Saturday, February 20, 2016

The Potential Impact of Vaccination on the Prevalence of Gonorrhea

Gonorrhea, one of the most common sexually transmitted infections worldwide, can lead to serious sequelae, including infertility and increased HIV transmission. 

Recently, untreatable, multidrug-resistant Neisseria gonorrhoeae strains have been reported. In the absence of new antibiotics, and given the speed with which resistance has emerged to all previously used antibiotics, development of a vaccine would be the ideal solution to this public health emergency. 

Understanding the desired characteristics, target population, and expected impact of an anti-gonococcal vaccine is essential to facilitate vaccine design, assessment and implementation. The modeling presented herein aims to fill these conceptual gaps, and inform future gonococcal vaccine development. 

Using an individual-based, epidemiological simulation model, gonococcal prevalence was simulated in a heterosexual population of 100,000 individuals after the introduction of vaccines with varied efficacy (10–100%) and duration of protection (2.5–20 years). Model simulations predict that gonococcal prevalence could be reduced by at least 90% after 20 years, if all 13-year-olds were given a non-waning vaccine with 50% efficacy, or a vaccine with 100% efficacy that wanes after 7.5 years. A 40% reduction in prevalence is achievable with a non-waning vaccine of only 20% efficacy. 

We conclude that a vaccine of moderate efficacy and duration could have a substantive impact on gonococcal prevalence, and disease sequelae, if coverage is high and protection lasts over the highest risk period (i.e., most sexual partner change) among young people.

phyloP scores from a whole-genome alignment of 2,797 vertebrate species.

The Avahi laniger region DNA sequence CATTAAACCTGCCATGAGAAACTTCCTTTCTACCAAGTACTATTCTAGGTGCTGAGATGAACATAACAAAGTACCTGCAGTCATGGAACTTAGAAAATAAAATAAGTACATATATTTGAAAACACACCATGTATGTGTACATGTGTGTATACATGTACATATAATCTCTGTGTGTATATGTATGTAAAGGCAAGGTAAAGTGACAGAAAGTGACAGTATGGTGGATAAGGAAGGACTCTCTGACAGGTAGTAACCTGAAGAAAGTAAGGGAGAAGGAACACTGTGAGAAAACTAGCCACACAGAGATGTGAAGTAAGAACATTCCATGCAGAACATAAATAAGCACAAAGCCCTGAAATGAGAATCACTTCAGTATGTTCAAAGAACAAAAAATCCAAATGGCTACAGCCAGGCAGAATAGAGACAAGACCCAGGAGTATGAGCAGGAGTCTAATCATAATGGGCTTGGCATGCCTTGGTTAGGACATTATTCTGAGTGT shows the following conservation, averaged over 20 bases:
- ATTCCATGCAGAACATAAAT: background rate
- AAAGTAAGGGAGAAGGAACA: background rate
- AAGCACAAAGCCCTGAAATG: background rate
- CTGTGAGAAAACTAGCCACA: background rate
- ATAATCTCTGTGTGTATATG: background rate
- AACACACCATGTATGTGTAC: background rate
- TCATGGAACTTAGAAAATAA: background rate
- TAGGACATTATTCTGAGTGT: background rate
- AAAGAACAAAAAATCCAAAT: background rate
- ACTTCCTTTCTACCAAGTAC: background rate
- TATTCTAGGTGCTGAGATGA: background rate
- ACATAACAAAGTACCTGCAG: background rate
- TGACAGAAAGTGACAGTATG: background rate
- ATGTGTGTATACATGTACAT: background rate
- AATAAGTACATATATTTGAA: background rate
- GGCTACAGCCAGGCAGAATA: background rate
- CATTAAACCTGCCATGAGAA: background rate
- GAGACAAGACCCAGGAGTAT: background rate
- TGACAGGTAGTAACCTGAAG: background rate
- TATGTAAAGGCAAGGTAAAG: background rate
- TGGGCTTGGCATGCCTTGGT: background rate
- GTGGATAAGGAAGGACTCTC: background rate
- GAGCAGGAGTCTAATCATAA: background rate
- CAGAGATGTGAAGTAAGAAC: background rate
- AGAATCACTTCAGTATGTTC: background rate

Below:  The prevalence of gonorrhea in the absence of a vaccine, and with (A) vaccines of differing efficacies and 20 years duration of protection, or (B) vaccines with 100% efficacy and of differing durations of protection. Vaccine coverage is 100% of 13-year-olds.

Below:  The prevalence of gonorrhea in the absence of a vaccine, and with different rates and types of vaccine coverage. (A) Vaccines have 100% efficacy and 20 years duration. (B) Vaccines have 50% efficacy and 20 years duration.

a The Kirby Institute, UNSW Australia, Sydney 2052, NSW, Australia
b Center for Microbial Pathogenesis, The Research Institute at Nationwide Children's Hospital, and The Ohio State University Department of Pediatrics, Columbus, OH, USA
c Department of Microbiology, University of Iowa, Iowa City, IA, USA
d Institute for Glycomics, Griffith University, Southport, QLD, Australia
#Contributed equally.
* Corresponding author. Tel.: +61 755527453; fax: +61 7 5552 8098.  ua.ude.htiffirg@bies.k (K.L. Seib).

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